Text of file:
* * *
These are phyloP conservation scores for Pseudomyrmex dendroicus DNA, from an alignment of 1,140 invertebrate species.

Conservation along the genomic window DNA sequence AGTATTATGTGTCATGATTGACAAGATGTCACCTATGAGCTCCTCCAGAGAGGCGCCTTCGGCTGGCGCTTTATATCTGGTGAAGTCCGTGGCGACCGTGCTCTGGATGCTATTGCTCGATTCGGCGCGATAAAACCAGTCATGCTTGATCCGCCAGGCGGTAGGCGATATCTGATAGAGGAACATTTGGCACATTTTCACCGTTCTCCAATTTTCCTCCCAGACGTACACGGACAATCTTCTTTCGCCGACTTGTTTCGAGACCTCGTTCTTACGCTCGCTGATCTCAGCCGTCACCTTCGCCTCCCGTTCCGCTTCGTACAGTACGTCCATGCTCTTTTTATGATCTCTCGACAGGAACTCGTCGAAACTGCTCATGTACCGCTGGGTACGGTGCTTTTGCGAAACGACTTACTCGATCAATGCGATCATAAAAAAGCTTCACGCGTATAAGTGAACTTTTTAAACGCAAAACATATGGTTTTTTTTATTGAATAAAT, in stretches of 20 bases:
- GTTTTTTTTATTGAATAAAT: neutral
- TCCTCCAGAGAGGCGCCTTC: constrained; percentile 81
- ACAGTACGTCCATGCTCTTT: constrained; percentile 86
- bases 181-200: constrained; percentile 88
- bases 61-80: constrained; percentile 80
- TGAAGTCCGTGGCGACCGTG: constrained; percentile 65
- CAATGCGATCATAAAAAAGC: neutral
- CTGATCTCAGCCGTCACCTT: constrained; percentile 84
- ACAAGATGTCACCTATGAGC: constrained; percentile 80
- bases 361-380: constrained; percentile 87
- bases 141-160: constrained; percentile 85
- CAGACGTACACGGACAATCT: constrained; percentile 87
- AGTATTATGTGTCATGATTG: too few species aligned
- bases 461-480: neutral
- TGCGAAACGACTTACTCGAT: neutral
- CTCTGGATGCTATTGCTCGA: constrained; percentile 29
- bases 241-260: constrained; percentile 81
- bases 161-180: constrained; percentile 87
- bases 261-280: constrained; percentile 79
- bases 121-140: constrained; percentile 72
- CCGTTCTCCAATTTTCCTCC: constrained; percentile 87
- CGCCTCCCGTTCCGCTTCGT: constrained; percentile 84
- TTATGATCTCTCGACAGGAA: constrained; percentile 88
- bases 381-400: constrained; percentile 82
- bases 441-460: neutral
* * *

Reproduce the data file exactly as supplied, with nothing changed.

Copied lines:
These are phyloP conservation scores for Pseudomyrmex dendroicus DNA, from an alignment of 1,140 invertebrate species.

Conservation along the genomic window DNA sequence AGTATTATGTGTCATGATTGACAAGATGTCACCTATGAGCTCCTCCAGAGAGGCGCCTTCGGCTGGCGCTTTATATCTGGTGAAGTCCGTGGCGACCGTGCTCTGGATGCTATTGCTCGATTCGGCGCGATAAAACCAGTCATGCTTGATCCGCCAGGCGGTAGGCGATATCTGATAGAGGAACATTTGGCACATTTTCACCGTTCTCCAATTTTCCTCCCAGACGTACACGGACAATCTTCTTTCGCCGACTTGTTTCGAGACCTCGTTCTTACGCTCGCTGATCTCAGCCGTCACCTTCGCCTCCCGTTCCGCTTCGTACAGTACGTCCATGCTCTTTTTATGATCTCTCGACAGGAACTCGTCGAAACTGCTCATGTACCGCTGGGTACGGTGCTTTTGCGAAACGACTTACTCGATCAATGCGATCATAAAAAAGCTTCACGCGTATAAGTGAACTTTTTAAACGCAAAACATATGGTTTTTTTTATTGAATAAAT, in stretches of 20 bases:
- GTTTTTTTTATTGAATAAAT: neutral
- TCCTCCAGAGAGGCGCCTTC: constrained; percentile 81
- ACAGTACGTCCATGCTCTTT: constrained; percentile 86
- bases 181-200: constrained; percentile 88
- bases 61-80: constrained; percentile 80
- TGAAGTCCGTGGCGACCGTG: constrained; percentile 65
- CAATGCGATCATAAAAAAGC: neutral
- CTGATCTCAGCCGTCACCTT: constrained; percentile 84
- ACAAGATGTCACCTATGAGC: constrained; percentile 80
- bases 361-380: constrained; percentile 87
- bases 141-160: constrained; percentile 85
- CAGACGTACACGGACAATCT: constrained; percentile 87
- AGTATTATGTGTCATGATTG: too few species aligned
- bases 461-480: neutral
- TGCGAAACGACTTACTCGAT: neutral
- CTCTGGATGCTATTGCTCGA: constrained; percentile 29
- bases 241-260: constrained; percentile 81
- bases 161-180: constrained; percentile 87
- bases 261-280: constrained; percentile 79
- bases 121-140: constrained; percentile 72
- CCGTTCTCCAATTTTCCTCC: constrained; percentile 87
- CGCCTCCCGTTCCGCTTCGT: constrained; percentile 84
- TTATGATCTCTCGACAGGAA: constrained; percentile 88
- bases 381-400: constrained; percentile 82
- bases 441-460: neutral